Pakistani Christians Prayer for Jaranwala Christians after the recent attack on a Christian area by an angry Muslim mob, In Lahore, Pakistan, Sunday, Aug. 20, 2023. AP
Police said they have arrested dozens more rioters in ongoing raids, bringing the total number of detainees to 160.
Mohsin Naqvi, the top official in Punjab province, made the announcement on X, previously known as Twitter, a day after he visited Jaranwala in Punjab, where hundreds of Muslims went on a rampage last Wednesday over allegations that a Christian man and his friend had desecrated Islam's holy book.
Naqvi held a Cabinet meeting at a burned church in Jaranwala to get approval for the compensation for the victims of last week's violence in the presence of local priests and residents.
Hundreds of terrified Christians who fled their homes have returned only to see destruction everywhere. They have been living outside their burned homes, fearing the structures may collapse.
"They are worried for their safety, they are worried for their children, who witnessed the tragedy and are traumatized," Christian Priest Khalid Mukhtar said. He said according to his information, all 26 churches in Jaranwala were attacked, burned or damaged.
The rioters said a local Christian and his friend tore pages out of a Quran, threw them on the ground and wrote insulting remarks on other pages. Police have arrested the two men.
Local police chief Mansoor Sadiq said they have arrested 160 rioters and are continuing raids to arrest 450 more suspects.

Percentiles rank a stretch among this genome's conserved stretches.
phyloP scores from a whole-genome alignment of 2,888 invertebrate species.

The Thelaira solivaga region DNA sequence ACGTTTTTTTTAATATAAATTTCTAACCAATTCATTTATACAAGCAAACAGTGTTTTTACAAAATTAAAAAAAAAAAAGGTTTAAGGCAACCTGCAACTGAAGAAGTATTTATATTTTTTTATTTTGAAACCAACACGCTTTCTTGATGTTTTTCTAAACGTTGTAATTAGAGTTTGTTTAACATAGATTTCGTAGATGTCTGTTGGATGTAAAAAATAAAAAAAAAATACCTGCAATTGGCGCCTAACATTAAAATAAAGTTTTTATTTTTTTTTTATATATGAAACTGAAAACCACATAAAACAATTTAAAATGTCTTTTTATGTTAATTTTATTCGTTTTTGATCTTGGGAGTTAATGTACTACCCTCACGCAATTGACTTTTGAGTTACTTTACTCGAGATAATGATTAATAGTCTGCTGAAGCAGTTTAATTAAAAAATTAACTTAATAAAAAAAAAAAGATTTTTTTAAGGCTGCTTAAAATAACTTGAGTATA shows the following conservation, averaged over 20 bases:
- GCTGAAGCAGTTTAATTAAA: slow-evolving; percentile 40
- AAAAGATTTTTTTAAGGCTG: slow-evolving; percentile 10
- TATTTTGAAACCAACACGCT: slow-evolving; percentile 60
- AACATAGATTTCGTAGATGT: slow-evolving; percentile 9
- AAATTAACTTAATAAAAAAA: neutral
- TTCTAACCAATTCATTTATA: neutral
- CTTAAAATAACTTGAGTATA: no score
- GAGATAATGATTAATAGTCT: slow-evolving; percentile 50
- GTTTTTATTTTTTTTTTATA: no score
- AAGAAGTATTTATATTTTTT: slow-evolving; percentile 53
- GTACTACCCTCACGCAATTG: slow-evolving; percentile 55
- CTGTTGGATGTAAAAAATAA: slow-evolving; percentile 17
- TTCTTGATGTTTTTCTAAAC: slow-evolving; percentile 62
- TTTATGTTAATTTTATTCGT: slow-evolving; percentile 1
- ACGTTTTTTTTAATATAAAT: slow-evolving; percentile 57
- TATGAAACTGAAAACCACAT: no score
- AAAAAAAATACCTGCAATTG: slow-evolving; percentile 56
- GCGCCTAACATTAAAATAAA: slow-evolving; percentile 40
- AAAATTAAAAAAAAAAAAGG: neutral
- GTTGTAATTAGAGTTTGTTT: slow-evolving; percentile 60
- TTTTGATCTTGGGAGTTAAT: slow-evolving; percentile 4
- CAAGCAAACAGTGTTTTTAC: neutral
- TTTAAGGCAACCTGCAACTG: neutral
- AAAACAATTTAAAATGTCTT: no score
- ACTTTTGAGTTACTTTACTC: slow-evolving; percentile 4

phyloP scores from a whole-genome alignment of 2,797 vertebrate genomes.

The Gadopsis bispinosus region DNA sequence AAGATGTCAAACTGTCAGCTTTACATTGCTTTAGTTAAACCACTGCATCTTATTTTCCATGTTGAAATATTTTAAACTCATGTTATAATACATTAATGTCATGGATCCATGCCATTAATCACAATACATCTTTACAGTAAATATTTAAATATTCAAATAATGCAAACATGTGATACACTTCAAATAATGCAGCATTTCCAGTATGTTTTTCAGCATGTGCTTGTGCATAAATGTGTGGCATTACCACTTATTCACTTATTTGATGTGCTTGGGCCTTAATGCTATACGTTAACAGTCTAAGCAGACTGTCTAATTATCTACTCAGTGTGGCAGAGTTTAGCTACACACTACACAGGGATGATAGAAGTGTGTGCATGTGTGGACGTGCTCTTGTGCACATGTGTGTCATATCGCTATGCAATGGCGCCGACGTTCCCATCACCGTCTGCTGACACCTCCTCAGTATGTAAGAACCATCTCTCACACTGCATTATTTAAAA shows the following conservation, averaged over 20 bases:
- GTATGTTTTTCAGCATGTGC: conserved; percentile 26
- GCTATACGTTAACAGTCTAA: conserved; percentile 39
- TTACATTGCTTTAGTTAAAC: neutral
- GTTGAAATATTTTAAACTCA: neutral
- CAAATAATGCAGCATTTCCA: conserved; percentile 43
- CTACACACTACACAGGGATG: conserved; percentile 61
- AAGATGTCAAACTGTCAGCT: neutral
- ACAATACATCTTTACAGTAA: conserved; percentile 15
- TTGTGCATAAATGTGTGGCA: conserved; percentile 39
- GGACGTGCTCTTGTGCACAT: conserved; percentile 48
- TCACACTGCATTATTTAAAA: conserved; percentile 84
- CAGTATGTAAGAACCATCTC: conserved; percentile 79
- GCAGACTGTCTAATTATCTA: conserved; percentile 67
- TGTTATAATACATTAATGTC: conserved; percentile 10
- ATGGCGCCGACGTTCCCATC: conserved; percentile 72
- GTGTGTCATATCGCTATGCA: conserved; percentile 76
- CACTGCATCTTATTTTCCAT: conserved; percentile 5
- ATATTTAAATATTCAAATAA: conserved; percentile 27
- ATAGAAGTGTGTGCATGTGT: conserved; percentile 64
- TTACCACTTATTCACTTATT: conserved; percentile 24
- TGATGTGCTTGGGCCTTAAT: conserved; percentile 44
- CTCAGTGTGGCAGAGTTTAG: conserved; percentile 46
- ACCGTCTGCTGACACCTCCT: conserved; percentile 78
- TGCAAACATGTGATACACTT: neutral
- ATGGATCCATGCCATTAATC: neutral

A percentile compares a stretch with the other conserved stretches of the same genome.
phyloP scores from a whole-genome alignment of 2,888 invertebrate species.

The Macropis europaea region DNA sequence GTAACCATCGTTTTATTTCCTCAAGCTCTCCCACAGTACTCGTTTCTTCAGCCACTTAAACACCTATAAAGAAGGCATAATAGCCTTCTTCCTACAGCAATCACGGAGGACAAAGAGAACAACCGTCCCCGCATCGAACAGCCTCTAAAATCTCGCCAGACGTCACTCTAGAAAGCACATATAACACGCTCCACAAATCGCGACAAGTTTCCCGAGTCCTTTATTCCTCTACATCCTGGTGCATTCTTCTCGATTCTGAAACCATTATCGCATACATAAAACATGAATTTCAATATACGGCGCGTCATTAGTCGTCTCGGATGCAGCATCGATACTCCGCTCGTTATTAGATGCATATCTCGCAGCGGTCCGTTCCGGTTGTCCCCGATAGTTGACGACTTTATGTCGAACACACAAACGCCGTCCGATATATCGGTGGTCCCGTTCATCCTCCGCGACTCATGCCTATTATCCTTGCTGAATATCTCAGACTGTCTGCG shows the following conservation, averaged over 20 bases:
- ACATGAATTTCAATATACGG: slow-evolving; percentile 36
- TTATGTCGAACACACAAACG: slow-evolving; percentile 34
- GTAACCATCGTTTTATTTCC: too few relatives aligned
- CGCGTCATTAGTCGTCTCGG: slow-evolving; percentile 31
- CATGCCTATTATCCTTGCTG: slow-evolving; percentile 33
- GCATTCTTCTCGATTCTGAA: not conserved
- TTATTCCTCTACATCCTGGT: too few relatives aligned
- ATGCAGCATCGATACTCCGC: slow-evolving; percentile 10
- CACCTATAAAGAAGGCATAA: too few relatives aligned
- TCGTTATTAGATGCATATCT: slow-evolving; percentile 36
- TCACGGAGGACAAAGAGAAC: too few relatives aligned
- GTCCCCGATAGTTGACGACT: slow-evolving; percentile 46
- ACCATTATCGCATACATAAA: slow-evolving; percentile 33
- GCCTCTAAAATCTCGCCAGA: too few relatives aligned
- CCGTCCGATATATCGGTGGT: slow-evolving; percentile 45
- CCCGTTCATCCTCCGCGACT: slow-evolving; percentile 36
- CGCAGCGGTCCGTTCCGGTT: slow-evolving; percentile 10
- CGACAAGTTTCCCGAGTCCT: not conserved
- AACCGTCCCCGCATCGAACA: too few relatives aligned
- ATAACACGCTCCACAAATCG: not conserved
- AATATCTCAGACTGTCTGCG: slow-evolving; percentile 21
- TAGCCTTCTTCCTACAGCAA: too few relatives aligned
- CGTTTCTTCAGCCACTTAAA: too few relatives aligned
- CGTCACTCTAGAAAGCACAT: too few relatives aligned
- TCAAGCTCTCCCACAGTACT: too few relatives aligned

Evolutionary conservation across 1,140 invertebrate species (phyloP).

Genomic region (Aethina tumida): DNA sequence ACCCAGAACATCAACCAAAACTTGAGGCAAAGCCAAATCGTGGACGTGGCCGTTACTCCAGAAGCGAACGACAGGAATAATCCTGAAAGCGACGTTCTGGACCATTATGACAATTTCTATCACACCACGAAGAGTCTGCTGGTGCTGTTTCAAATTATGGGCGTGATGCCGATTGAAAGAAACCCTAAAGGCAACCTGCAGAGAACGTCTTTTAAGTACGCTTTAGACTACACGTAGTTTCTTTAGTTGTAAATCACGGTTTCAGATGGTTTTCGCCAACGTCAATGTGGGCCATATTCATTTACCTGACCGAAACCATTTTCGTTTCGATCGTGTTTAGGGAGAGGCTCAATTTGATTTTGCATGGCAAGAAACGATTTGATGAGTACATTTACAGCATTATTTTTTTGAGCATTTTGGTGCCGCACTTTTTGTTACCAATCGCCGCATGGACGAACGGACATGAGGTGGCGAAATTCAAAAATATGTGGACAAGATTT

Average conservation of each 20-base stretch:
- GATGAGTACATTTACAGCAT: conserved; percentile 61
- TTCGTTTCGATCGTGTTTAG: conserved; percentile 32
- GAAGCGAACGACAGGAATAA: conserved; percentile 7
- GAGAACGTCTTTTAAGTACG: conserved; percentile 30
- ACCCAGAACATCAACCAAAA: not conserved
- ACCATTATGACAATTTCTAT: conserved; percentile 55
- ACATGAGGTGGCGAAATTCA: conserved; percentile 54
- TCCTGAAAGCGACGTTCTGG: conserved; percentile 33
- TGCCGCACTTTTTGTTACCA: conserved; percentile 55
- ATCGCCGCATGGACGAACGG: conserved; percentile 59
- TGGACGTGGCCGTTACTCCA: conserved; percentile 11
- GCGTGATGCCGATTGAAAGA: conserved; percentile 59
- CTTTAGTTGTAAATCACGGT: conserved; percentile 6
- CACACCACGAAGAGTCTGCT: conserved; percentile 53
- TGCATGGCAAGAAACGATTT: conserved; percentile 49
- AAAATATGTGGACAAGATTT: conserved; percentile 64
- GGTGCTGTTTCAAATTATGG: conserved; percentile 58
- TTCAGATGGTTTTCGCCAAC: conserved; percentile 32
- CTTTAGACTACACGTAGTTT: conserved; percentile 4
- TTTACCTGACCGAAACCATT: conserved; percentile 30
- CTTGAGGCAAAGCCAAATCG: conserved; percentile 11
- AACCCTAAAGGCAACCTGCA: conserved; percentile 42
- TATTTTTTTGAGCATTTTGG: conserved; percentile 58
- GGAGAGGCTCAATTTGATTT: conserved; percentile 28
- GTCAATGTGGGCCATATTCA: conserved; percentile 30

A Christian graveyard was also desecrated in Wednesday's violence, authorities said.
On Monday, Naqvi, the caretaker chief minister of Punjab, said all Christians who suffered financial losses from the attacks will receive 2 million rupees in the next 48 hours. He said authorities have begun to repair the churches, and that all damaged places of worship will be restored to their original condition.
But Mukhtar told The Associated Press that Naqvi and other officials only visited one damaged church on Sunday and did not go to the homes of anyone who suffered losses. He challenged Naqvi’s claim about the repair of churches, saying that the walls of two churches were only painted, and needed to be rebuilt.
Last week's attack was one of the most destructive in the country's history. The violence drew nationwide condemnation, with caretaker Prime Minister Anwaar-ul-Haq Kakar ordering the arrest of all those linked to the rioting.
Under Pakistan’s blasphemy laws, anyone found guilty of insulting Islam can be sentenced to death. While authorities have yet to carry out capital punishment for blasphemy, often mere accusations can incite mobs to violence.